In this paper we assess the joint impact of biometric and financial risk on the market valuation of life insurance liabilities. We consider a stylized, contingent claim based model of a life insurance company issuing participating contracts and subject to default risk,
as pioneered by Briys and de Varenne (1994, 1997) build on their model by explicitly introducing biometric risk and its components, namely diversifiable and systematic risk. The contracts considered include pure endowments, deferred whole life annuities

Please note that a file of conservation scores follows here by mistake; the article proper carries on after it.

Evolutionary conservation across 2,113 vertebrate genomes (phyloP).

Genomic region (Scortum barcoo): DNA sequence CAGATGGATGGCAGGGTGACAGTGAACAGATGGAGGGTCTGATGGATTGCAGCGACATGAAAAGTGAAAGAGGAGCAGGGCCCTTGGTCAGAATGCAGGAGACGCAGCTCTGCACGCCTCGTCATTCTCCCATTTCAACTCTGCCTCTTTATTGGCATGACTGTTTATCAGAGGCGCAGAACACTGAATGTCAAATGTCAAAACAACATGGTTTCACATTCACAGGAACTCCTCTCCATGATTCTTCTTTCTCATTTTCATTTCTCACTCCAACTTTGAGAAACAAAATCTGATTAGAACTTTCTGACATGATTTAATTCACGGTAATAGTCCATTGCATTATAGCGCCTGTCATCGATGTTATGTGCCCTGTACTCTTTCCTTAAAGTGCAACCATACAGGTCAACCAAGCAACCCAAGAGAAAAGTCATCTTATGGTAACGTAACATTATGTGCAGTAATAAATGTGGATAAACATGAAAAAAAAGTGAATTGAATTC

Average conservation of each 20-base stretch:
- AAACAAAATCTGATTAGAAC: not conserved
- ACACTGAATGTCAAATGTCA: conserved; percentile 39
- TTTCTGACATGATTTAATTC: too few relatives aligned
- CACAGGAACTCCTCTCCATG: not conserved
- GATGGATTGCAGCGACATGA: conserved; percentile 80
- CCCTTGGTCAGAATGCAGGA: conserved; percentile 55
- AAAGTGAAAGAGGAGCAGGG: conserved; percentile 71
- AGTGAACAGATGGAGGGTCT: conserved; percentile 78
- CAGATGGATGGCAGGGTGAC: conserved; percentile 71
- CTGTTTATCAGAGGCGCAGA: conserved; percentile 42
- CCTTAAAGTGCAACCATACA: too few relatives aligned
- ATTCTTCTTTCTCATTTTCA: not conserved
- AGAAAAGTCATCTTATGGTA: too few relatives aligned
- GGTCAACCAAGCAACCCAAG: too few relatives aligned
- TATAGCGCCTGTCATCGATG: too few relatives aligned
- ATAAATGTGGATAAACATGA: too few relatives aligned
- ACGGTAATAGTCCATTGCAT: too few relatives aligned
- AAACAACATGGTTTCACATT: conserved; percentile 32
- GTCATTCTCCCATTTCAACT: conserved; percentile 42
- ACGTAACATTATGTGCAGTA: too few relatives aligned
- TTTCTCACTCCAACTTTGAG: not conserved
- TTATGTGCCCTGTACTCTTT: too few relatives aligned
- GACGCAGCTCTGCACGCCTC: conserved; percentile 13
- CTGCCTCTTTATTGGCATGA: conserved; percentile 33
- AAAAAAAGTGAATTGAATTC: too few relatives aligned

and guaranteed annuity options. Our results stress the predominance of systematic over
diversifiable risk in determining fair participation rates. We investigate the interaction
of contract design, market regimes and mortality scenarios, and show that, particularly
for lifelong benefits, usually offered participation rates may not be sustainable even under moderate longevity improvements.